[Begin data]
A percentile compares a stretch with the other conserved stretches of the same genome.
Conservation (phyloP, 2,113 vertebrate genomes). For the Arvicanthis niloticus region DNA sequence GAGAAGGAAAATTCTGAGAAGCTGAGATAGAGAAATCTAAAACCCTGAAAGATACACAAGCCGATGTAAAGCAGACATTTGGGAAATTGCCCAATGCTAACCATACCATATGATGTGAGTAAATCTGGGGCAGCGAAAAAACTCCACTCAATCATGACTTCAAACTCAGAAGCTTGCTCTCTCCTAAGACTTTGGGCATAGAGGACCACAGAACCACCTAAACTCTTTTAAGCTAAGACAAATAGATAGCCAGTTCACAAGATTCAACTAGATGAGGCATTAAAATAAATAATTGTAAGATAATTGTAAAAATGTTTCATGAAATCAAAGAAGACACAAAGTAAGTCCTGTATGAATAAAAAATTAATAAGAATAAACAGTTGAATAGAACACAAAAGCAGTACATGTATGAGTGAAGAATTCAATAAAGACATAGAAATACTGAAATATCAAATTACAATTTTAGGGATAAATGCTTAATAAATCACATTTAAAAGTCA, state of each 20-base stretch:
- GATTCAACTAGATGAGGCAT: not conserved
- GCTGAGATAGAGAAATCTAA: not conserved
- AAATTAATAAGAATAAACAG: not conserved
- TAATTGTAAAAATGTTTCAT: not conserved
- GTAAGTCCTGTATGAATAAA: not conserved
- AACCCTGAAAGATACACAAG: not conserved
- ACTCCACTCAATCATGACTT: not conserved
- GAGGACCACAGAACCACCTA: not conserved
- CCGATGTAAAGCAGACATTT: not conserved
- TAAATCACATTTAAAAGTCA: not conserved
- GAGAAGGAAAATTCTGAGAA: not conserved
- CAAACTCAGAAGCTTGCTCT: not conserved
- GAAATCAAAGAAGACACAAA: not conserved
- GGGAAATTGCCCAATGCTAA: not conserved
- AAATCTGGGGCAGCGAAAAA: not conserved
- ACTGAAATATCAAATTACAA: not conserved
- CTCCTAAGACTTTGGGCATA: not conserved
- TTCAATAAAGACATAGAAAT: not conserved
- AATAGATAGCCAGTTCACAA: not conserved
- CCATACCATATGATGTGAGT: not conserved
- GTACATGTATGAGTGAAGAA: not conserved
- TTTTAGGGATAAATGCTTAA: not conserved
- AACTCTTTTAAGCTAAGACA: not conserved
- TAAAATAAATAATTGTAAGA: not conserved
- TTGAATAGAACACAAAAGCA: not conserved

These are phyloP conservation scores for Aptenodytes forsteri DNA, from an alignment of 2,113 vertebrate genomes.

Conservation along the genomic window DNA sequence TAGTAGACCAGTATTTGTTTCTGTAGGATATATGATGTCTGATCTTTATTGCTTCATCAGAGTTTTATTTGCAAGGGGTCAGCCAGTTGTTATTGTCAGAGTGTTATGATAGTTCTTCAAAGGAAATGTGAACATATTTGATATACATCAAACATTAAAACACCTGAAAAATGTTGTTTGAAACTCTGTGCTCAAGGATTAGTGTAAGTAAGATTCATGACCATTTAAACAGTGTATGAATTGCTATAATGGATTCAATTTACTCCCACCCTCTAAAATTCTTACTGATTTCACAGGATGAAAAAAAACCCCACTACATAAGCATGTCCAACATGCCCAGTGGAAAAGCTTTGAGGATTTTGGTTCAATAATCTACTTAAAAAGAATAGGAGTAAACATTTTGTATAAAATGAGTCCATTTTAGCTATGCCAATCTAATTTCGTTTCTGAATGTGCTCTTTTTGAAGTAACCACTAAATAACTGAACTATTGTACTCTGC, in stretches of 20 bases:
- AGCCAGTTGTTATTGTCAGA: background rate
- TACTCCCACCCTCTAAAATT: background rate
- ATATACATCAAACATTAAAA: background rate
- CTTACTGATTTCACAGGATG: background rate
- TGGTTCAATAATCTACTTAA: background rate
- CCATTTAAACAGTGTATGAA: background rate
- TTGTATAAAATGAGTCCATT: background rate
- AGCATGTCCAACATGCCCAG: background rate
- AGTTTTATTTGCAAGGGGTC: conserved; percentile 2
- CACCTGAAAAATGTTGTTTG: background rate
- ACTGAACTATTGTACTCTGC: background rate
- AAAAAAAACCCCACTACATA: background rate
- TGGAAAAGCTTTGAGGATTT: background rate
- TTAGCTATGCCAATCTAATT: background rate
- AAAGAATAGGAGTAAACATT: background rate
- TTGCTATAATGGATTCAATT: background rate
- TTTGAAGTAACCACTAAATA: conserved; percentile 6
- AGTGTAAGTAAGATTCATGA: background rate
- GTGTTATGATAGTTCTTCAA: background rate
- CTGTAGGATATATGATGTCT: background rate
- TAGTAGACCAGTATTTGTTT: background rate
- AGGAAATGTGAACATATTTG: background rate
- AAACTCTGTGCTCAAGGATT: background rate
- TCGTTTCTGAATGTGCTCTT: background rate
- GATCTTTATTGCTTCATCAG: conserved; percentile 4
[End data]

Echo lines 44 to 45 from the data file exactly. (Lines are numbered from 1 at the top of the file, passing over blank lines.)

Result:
- AAAGAATAGGAGTAAACATT: background rate
- TTGCTATAATGGATTCAATT: background rate